He said he has spoken with aides to Sen. Maria Cantwell, the Washington Democrat who chairs the Senate committee with jurisdiction over the Department of Transportation, about holding a hearing to build momentum for the cause.
Riccelli conceded adopting year-round daylight saving time is no one’s top priority in the middle of a pandemic, but he said the issue gives lawmakers an opportunity to escape partisan gridlock and show voters Congress can get something done.
“In the midst of COVID – from housing to health care, economic recovery, etc. – it certainly isn’t that top-tier issue, but it’s an issue whose time has come,” Riccelli said.
“It’s fascinating how much it annoys people and how much consensus there is. People want to see Congress act right now. COVID has been a dark time, and Congress can be looked at as a broken clock, and this is one thing I think they can get right.”
If Congress fails to act, Riccelli hopes Transportation Secretary Pete Buttigieg will act to move the entire Pacific time zone to permanent daylight saving time, something he said he has been told is within the transportation chief’s authority.
“The secretary of transportation, with the stroke of a pen, could change our whole time zone,” he said. “I think Mayor Pete is a common-sense person, and if we have to, we could make the appeal directly to the secretary of transportation.”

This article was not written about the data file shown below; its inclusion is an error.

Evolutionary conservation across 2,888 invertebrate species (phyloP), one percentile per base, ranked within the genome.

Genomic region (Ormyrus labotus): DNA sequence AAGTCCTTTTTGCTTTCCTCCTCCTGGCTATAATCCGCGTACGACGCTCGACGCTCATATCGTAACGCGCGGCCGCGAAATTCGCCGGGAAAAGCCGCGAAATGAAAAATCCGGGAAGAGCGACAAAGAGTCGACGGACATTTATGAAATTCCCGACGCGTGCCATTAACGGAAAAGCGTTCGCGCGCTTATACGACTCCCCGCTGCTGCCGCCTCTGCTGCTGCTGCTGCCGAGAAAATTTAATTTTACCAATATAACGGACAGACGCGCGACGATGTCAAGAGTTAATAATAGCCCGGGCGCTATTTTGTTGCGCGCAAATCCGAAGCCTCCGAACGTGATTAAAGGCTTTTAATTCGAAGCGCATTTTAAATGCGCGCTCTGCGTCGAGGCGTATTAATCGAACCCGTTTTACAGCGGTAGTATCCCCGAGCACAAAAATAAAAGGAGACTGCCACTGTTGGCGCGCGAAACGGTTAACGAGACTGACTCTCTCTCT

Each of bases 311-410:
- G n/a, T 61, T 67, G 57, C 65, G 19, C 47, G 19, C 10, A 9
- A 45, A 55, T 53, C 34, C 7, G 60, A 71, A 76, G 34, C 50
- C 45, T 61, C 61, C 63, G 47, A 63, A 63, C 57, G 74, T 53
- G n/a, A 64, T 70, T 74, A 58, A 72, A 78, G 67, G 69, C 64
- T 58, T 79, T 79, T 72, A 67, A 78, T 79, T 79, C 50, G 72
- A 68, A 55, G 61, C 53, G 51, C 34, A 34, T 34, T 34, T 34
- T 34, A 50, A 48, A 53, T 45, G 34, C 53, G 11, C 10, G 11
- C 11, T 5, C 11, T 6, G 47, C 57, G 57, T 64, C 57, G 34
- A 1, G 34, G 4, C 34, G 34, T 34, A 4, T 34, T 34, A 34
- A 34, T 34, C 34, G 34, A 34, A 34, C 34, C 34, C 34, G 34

A Department of Transportation spokeswoman said in an email such a change would require an act of Congress and is outside the secretary’s authority.
Buttigieg appeared Thursday on “Jimmy Kimmel Live” and the late-night host was flabbergasted to learn Buttigieg might have a say on the matter.
“We gotta get rid of this daylight saving time!” Kimmel pleaded. “My son, he woke up at 6 o’clock this morning. We must do away with this curse.”
“I’ll see what I can do,” Buttigieg replied with a laugh.
Riccelli and other advocates of ditching the switch hope Congress will take the issue more seriously.
“With the overwhelming bipartisan support,” Riccelli said, “I don’t see why Congress wouldn’t want to take this opportunity to show that on something simple, something common sense, we can get something done and hopefully never ‘fall back’ again.”